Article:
Nikhil Sardana: Where did you grow up and pursue your music studies? What led you to choosing a career in conducting?
Alexander Briger: I was born and raised in Sydney, Australia. I started playing the violin at a very young age and became serious about this instrument by the age of 12, practising all day long. I think at that age I decided to become a musician.
My uncle Sir Charles Mackerras was one of Australia’s most famous conductor. He was at the time also the Music Director of the Sydney Symphony Orchestra. When I was 12, he had come out to Australia to conduct and that was the first concert I ever went to. I remember he did Mahler’s Fourth Symphony and listening to that was just a revelation for me. It was then that I decided to become a conductor, as I thought I wanted to do the same thing as my uncle and control that piece of music one day, which thankfully I did.
Over time, I decided to concentrate on conducting and went to the Sydney Conservatorium of Music to pursue a Bachelor of Music. I formed a chamber orchestra afterwards where I got my first experience conducting. Then I left Australia and went to Munich to pursue a conducting degree. Things just went ahead from there!
NS: When and how did you decide to start the Australian World Orchestra?
AB: I decided to form the Australian World Orchestra in 2009. I had been conducting the Japan Virtuoso Symphony Orchestra before that which is a similar version to the AWO. It is made up of Japanese musicians playing in different Japanese Orchestras. The difference is that they are all based within Japan.
I got the idea of doing this in Australia as we have so many fantastic musicians there. With this concept, I approached my sister Gabrielle to see if she would help get the AWO up and running. We started off by asking musicians if they would be interested in getting involved with this project. Of course, they all said yes! We then went ahead and booked the Sydney Opera House concert hall and contacted various organisations for financial support. It wasn’t easy, but we got it up and running. We first performed in August 2011 for a period of two weeks and it was a huge success.
After that we decided to invite a top 10 international conductor. The best person was Zubin Mehta as we had connections with him through members in the AWO. We were very lucky to get him to come to Australia and conduct the AWO in 2013. That season was incredibly successful.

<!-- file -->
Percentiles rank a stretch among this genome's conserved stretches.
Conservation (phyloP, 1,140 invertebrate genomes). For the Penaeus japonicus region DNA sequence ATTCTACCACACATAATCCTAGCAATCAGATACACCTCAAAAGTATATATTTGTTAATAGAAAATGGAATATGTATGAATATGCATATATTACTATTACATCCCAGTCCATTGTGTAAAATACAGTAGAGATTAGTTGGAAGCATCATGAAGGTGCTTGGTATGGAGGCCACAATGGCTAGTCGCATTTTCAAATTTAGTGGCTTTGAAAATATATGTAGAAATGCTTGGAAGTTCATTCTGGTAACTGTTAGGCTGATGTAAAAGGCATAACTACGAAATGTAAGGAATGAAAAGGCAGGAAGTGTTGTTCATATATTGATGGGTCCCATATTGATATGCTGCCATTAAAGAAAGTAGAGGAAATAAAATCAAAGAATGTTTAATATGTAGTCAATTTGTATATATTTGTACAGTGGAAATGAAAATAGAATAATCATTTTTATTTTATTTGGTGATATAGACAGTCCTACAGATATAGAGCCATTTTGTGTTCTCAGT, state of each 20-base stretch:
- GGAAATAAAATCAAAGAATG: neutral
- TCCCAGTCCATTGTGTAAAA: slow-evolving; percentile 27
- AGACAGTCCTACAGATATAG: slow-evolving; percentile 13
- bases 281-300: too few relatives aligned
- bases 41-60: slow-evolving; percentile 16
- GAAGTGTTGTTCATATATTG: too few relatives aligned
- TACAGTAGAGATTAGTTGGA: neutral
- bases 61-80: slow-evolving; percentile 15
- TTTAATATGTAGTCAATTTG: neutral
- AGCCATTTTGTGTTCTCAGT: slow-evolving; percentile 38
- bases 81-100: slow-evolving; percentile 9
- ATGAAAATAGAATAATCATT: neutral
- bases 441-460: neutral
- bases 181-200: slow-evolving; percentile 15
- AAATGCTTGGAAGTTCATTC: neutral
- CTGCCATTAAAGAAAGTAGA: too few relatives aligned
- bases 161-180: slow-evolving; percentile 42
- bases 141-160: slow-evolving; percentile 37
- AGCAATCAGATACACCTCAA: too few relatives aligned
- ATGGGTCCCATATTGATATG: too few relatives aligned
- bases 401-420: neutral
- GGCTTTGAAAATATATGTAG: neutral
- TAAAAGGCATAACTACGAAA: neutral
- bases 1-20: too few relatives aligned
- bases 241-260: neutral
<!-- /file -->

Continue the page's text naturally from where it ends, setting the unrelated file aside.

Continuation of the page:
Zubin Mehta then invited us to tour India. So we got the ball rolling on that one and did it last year in October 2015.
NS: How was your India tour?
AB: It was incredible and we had an amazing time! It was very hard to get the project up and running. It was expensive and there were various logistical problems with getting instruments into the country, with visas, hotels and transporting everyone around. But we worked very hard and Zubin Mehta helped us a lot with contacts. We absolutely had the time of our life and everything went without a hitch which was great!
NS: Do you think there is a growing interest for Western classical music in India?
AB: Yes, definitely and particularly in Mumbai. We did two performances there and they loved it. And New Delhi is certainly growing. Chennai was more geared towards Indian classical music. Mumbai’s own Symphony Orchestra of India is great and is doing very well. It is getting big name conductors and also has sell out performances all the time. There is absolutely a growing marketing for Western classical music in India.
NS: Would you come back to India in the future?
AB: Would love to! But we would probably do it with Zubin Mehta because it is so much fun with him. It is thrilling to have an Indian conductor lead us in India.
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